While it’s true the initial WALKING DEAD comics issues did pre-date some of the woes we face as a country today, Darabont echoes Hurd’s statement of a timelessness in utilizing the undead in a globally observant way. “The metaphor that zombies provide has become very pointed,” he says, “and not to sound sociological—I don’t want to come off like a professor here, pontificating—but I think there is a millennial dread that is creeping in. Even stupid people these days are starting to catch on to the fact that this civilization we’ve crafted is unsustainable. We are overpopulated, we are overtaxing our resources and we are overpolluting our planet, and it’s all going to f**king come crashing down. We’re all dead men walking.
“The financial crisis isn’t a surprise,” he continues. “It’s been [going on] since Ronald Reagan started deregulating shit, and every asshole who got into that office after him kept deregulating shit. You have to be a moron not to understand that there’s going to be a crash someday. It came as absolutely no surprise to me. You just have to be paying attention. BP, big oil spill, what a surprise! What I hate are these f**kwits: ‘Oh, who could’ve seen it coming?’ I’m so tired of idiots saying that. Anybody could’ve seen it coming; in fact, they were telling us for decades that all it would take was a force five hurricane and New Orleans would go down, because we hadn’t invested in the infrastructure of protecting that city. We were still using 19th-century technology, big bags of sand, to protect New Orleans. Everybody could see it coming.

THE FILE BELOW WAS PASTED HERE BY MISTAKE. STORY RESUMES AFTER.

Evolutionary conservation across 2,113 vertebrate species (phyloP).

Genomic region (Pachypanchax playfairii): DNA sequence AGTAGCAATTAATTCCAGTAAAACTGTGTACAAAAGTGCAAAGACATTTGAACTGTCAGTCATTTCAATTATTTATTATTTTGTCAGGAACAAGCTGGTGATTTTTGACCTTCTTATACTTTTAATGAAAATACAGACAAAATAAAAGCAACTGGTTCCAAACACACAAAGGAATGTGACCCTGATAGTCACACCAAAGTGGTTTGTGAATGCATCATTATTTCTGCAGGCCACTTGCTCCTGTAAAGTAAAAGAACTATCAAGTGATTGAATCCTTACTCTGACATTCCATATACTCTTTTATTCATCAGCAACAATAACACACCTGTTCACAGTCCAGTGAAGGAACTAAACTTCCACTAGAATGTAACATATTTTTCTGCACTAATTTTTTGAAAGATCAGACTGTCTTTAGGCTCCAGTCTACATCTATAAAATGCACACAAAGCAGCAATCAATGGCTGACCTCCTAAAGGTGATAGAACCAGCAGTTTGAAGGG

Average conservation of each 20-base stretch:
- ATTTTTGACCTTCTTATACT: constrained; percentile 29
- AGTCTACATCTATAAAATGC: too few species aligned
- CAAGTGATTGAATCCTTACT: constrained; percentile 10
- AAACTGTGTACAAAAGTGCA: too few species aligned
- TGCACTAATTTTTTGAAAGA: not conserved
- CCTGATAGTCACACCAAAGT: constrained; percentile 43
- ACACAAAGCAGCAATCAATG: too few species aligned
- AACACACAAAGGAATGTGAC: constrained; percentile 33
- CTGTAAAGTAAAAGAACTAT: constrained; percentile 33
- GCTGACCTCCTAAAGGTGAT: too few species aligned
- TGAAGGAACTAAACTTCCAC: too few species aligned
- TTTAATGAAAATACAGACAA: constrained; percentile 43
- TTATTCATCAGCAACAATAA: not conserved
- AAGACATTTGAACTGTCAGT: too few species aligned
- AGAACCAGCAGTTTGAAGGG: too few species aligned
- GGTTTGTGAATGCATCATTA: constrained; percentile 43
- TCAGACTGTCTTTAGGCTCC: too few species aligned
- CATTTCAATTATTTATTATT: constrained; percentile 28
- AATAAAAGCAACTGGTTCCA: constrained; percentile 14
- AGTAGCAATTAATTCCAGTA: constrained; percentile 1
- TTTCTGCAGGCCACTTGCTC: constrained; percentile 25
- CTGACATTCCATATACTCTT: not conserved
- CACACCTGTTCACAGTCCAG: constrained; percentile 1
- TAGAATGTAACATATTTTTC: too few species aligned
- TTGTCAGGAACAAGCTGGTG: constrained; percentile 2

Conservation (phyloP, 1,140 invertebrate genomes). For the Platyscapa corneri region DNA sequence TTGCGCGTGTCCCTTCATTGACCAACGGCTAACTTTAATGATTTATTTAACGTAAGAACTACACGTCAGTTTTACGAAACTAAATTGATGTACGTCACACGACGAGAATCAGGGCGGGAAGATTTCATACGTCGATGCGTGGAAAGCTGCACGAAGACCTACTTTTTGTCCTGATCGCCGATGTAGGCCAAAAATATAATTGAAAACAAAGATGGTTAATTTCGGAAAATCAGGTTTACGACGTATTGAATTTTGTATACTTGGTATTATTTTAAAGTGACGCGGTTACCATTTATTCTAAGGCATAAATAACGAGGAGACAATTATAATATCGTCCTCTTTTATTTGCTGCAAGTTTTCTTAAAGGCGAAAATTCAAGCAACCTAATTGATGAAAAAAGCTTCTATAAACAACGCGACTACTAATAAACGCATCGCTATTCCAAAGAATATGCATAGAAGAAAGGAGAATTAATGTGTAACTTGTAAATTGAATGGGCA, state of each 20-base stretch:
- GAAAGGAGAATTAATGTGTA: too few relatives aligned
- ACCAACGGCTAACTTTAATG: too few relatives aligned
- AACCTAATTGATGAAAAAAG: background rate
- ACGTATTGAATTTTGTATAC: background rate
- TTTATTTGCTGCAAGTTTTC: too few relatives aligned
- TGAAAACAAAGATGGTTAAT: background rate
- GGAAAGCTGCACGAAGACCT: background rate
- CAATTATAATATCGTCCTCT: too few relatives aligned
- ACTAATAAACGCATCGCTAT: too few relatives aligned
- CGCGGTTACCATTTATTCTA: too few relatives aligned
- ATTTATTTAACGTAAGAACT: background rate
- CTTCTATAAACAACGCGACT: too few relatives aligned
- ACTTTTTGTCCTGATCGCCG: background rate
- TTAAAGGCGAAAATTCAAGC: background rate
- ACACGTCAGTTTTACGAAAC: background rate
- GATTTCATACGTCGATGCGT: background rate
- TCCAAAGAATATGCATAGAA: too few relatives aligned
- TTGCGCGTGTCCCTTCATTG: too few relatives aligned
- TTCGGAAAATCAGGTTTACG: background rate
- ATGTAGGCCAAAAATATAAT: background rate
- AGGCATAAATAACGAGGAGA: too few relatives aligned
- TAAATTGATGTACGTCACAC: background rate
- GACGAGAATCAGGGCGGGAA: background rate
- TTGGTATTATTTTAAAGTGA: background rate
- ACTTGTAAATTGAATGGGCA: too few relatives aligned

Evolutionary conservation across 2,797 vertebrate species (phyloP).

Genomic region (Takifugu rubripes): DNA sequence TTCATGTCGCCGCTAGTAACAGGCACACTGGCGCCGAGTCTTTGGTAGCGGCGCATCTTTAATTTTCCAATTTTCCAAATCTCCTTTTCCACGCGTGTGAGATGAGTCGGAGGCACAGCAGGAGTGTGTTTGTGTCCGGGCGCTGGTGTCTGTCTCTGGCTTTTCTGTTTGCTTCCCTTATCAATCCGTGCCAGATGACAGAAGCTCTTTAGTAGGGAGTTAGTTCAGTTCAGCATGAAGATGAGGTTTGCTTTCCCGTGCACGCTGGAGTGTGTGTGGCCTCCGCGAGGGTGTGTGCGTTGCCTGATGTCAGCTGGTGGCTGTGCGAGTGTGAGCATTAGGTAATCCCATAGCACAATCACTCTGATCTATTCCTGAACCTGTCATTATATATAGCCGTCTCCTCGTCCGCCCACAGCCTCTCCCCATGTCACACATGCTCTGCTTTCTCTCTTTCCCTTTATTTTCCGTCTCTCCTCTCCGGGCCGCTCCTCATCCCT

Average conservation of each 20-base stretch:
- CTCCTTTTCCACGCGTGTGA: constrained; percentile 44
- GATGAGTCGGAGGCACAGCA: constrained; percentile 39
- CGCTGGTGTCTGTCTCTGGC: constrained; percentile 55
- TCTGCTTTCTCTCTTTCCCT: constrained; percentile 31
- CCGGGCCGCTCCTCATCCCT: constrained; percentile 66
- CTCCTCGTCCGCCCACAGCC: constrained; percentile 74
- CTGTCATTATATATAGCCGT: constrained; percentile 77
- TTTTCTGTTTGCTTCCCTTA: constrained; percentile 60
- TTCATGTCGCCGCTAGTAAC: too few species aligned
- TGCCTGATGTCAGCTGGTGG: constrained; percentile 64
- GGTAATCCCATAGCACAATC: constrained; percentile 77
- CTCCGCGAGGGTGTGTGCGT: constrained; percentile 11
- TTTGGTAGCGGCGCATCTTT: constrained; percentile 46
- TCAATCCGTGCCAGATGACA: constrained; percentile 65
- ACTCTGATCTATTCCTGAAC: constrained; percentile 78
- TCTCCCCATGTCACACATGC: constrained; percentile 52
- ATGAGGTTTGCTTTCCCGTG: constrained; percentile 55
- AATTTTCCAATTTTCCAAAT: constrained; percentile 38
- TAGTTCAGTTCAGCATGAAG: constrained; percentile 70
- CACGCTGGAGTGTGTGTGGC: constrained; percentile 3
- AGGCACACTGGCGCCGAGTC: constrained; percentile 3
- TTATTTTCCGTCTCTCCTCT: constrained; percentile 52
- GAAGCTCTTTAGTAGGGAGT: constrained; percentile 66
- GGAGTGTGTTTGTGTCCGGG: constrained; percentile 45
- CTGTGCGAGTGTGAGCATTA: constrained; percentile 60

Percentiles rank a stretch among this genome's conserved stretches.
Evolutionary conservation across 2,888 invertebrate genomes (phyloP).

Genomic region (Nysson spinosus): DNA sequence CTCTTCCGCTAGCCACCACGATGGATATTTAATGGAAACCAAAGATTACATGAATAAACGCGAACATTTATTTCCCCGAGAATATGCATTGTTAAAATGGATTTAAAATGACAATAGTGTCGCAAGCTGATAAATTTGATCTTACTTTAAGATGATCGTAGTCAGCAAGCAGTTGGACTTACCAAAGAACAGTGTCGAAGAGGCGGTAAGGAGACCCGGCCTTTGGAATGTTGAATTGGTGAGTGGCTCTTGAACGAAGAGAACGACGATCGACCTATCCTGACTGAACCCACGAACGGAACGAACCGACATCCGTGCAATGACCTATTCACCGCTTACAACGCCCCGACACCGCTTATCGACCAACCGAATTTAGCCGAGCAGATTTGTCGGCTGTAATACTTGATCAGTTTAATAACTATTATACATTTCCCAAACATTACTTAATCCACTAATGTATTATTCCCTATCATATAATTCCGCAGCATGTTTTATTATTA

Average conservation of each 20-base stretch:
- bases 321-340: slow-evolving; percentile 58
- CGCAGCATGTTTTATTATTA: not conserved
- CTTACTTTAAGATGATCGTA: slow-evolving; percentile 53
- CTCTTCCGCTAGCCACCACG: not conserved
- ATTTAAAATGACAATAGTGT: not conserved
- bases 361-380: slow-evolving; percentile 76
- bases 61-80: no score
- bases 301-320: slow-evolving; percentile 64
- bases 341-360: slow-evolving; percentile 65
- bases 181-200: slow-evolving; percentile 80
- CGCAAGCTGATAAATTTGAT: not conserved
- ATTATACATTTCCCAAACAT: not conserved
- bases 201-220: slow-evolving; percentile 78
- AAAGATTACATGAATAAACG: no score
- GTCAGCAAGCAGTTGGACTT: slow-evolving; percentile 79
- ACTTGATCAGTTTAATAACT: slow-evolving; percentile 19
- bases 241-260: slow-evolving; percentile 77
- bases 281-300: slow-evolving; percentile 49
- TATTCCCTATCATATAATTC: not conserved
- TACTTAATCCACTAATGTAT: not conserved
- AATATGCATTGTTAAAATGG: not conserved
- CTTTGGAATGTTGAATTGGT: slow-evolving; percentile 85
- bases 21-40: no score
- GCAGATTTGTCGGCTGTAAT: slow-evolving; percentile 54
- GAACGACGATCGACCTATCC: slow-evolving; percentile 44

“The stuff that’s going to be happening, we can see it coming. We’re not doing shit about it, and this is where zombies come into it; it’s the reminder that death is nipping at our heels and we’re just not… We’re the little pigs who’ve built our houses not of brick, but of straw. This is why I think it’s a very potent metaphor today.”
It would probably be unfair to suggest that the tone and characters of THE WALKING DEAD are lighter and more hopeful than the director. Truthfully—and also bravely and honestly—the series reflects Darabont’s sentiments in its overcast color scheme and heavy despair. “You’re confronted with people who’ve had everything in their lives stripped away,” Hurd says. “The person you were yesterday, except in very unique instances, you’re going to be someone different that next day. We get to strip people down to their very bases, and sometimes what they find out about themselves is pretty shocking—what people will do to survive. And that’s where the great drama in THE WALKING DEAD comes from, that human nature can certainly be a lot more unpredictable and frightening than zombies.”